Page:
the Australian media is a very homogenised product. it does not always reflect the diversity of the community. recently actors Firass Dirani and Jay Laga’ aia complained of local television networks reluctance to diversely. Laga’ aia tweeted “as someone who lost his job on H&A because they couldn’t write two ethnics that weren’t together, i’d like to ply my trade freely”. this was after he was dropped from Home and away because as he saw it the producers were reluctant to have diverse characters in their shows. so why is this important? first of all people will form views about diversity and difference from the media.  especially about experiences and people they don’t encounter in everyday life. media doesn’t also reflect life back at us but it plays a role in the debates it starts. quite often they also control the debate as it takes place in media. also with the issue of homogenous casting of TV shows i think the issue often comes down to fear of failure. executives know what is popular and what sells so in turn they are reluctant to do anything original because they don’t know how it will be received. the makers of the video game Remember me had trouble finding a publisher because their protagonist was a woman. they were told that a game with a female lead wouldn’t sell. this is also why we see so many sequels, remakes and reboots of old franchises in film, tv and video games. however it is time for media producers to take a gamble and create some diverse characters of different races and genders. media producers often mistakenly assume that their main audience is white males aged 18-24. however i know and you know that the world is not made up almost entirely of white men. when are the media producers going to realise this?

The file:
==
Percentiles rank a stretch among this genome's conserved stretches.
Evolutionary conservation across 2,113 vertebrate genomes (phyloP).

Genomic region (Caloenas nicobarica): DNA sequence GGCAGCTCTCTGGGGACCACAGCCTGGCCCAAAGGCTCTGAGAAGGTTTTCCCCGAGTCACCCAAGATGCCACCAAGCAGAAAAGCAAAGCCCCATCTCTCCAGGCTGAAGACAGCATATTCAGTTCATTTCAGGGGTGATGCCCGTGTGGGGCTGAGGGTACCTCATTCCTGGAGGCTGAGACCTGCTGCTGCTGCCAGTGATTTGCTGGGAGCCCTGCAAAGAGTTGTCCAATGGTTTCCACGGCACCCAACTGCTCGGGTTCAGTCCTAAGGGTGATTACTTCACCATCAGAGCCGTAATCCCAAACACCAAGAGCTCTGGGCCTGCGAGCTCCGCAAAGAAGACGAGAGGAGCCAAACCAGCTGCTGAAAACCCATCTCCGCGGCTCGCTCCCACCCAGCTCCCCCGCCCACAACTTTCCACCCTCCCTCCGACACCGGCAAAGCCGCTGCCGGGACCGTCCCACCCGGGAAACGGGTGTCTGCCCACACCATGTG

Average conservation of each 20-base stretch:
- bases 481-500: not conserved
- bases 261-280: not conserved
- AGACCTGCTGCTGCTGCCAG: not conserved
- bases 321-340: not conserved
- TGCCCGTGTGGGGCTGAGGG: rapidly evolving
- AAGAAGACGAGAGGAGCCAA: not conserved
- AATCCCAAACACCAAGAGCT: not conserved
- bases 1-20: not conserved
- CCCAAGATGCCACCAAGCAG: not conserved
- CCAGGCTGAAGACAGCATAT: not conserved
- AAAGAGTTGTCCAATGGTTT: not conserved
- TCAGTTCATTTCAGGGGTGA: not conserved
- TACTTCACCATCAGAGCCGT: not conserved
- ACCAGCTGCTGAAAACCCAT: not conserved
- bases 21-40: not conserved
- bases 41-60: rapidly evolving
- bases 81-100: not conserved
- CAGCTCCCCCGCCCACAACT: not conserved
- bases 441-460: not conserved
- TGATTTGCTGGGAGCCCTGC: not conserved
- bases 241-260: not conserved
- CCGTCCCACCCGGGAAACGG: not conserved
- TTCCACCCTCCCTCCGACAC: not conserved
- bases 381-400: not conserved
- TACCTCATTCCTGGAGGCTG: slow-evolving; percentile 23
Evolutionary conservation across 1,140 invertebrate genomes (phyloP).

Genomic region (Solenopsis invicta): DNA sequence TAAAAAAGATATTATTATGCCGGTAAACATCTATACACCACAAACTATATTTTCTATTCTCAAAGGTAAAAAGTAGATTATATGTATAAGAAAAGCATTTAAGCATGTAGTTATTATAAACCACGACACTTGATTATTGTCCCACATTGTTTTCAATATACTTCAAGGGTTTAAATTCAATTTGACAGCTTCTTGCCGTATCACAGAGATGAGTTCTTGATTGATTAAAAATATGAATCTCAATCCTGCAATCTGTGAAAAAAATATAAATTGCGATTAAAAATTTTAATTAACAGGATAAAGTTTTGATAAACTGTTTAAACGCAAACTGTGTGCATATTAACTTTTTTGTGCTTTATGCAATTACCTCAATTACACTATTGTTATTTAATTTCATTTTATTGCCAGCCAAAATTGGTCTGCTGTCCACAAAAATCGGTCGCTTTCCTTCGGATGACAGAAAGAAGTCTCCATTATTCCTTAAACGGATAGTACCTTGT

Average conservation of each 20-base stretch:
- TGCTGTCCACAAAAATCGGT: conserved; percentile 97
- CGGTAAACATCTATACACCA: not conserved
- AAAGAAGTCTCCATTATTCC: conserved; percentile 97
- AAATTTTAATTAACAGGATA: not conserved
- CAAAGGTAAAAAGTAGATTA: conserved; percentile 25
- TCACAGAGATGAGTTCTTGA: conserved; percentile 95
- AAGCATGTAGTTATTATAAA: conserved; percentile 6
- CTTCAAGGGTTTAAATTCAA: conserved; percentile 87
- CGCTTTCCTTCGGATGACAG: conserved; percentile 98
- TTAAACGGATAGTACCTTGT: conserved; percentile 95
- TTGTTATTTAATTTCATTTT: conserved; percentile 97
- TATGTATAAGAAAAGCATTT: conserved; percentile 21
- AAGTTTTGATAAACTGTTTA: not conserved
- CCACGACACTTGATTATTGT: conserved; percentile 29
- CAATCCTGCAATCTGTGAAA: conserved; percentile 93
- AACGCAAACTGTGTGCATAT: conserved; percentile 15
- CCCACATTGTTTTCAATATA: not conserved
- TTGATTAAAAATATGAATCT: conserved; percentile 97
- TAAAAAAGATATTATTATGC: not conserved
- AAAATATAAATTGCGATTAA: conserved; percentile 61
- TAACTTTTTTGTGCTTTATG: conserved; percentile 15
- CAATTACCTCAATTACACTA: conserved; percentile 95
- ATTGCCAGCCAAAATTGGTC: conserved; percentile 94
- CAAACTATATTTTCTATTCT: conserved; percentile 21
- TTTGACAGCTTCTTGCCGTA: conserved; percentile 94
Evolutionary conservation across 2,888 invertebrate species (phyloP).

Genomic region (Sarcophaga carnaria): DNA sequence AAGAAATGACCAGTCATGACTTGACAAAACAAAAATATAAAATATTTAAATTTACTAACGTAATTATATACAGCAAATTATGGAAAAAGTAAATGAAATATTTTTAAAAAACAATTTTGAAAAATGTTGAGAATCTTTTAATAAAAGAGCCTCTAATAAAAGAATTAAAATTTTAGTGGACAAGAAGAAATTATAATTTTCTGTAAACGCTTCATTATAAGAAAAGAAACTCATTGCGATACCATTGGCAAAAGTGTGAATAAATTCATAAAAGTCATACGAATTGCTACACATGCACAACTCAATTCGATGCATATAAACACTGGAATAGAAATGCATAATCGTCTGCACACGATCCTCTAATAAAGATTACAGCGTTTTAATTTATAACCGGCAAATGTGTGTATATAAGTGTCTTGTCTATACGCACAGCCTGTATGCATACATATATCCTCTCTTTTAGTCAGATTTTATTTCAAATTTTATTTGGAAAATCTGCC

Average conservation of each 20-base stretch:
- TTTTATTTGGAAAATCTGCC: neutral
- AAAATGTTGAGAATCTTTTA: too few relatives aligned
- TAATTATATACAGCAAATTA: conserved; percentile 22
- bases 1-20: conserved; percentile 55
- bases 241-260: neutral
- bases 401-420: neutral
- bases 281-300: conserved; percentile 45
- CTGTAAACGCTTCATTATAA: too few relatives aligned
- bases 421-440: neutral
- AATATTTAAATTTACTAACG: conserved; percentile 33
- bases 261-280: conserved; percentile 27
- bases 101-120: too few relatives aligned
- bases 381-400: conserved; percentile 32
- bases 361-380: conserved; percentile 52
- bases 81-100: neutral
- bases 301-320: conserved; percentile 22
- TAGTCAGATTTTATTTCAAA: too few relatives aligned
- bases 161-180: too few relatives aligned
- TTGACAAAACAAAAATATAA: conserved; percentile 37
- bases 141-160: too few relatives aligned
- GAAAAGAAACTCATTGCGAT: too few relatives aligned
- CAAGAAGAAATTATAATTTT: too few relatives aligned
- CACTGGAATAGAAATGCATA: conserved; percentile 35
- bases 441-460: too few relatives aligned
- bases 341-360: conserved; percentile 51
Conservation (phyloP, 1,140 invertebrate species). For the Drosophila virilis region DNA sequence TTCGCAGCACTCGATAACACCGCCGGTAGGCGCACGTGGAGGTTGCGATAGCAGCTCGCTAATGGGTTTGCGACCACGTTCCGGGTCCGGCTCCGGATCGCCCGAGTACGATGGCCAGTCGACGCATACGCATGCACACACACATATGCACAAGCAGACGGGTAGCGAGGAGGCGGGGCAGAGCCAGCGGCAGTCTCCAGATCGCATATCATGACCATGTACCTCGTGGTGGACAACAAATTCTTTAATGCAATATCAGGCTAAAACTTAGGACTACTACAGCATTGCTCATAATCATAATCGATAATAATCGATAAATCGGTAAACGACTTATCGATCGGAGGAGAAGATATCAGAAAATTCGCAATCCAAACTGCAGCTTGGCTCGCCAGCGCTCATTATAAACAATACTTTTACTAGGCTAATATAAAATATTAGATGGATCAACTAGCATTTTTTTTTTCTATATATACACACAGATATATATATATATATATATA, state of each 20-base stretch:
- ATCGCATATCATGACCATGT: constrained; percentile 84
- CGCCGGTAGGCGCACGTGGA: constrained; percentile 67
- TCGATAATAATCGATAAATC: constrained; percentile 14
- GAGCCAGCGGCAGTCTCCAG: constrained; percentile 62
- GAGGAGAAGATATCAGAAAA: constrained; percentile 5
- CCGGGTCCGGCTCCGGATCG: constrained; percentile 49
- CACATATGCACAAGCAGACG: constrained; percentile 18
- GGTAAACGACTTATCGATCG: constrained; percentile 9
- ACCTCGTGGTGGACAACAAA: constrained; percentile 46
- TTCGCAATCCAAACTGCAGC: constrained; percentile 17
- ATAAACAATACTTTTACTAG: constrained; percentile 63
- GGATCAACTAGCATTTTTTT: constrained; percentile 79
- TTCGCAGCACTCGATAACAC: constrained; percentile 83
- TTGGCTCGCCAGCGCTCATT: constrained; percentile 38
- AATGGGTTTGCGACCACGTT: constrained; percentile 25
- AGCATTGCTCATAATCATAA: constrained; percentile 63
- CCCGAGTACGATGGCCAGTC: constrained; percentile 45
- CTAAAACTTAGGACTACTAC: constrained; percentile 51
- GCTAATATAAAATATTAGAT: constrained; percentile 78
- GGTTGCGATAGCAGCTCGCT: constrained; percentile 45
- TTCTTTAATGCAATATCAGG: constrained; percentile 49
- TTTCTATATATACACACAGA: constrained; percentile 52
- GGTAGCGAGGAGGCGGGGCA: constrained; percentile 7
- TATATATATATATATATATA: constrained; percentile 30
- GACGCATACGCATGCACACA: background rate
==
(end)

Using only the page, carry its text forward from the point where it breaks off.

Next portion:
Feudalisation of the internet

Feudalisation refers to the medieval social system in which peasants would work a lords land, they were tied to the land and only the lord could decide what would happen to it. this term in regards to the internet refers to the attempts by various corporations to control who sees the content they provide and what is done with it. this trend is not only tied to the internet.the increasing preference for tethered devices that can only run approved content. think of the i-pad, kindle, Nintendo 3ds etc. the list goes on. one of the main reasons for this is copyright concerns. companies don’t trust their customers if they can download content for free then they will do it. so they will restrict what their customers can do with their devices. such as how i tunes will only allow its songs to be authorised to 5 devices. all sorts of restrictions and failsafes are put into devices. the Amazon kindle will only sync with e-books that users have paid for, the nintendo 3ds can tell if the firmware has been altered and will wipe the entire device.Corey Doctorow pointed out that corporations can try and prevent users from misusing files by adding encryption and prevent users from sharing the knowledge about how to decrypt it but in the end there are always ways around that. lawmakers often do not fully understand the technology they are legislating about. they have try to balance the interests of their constituents and various lobby groups who represent various industries. the industry often has a louder voice on such issues. the main reason that the various copyright legislation around that world doesn’t work well is because copyright is not a priority for most governments. they have more pressing matters such as health and education to take care of.

Cory Doctorow (2011) ‘the coming war on general-purpose computing’

Will the internet make universities obsolete?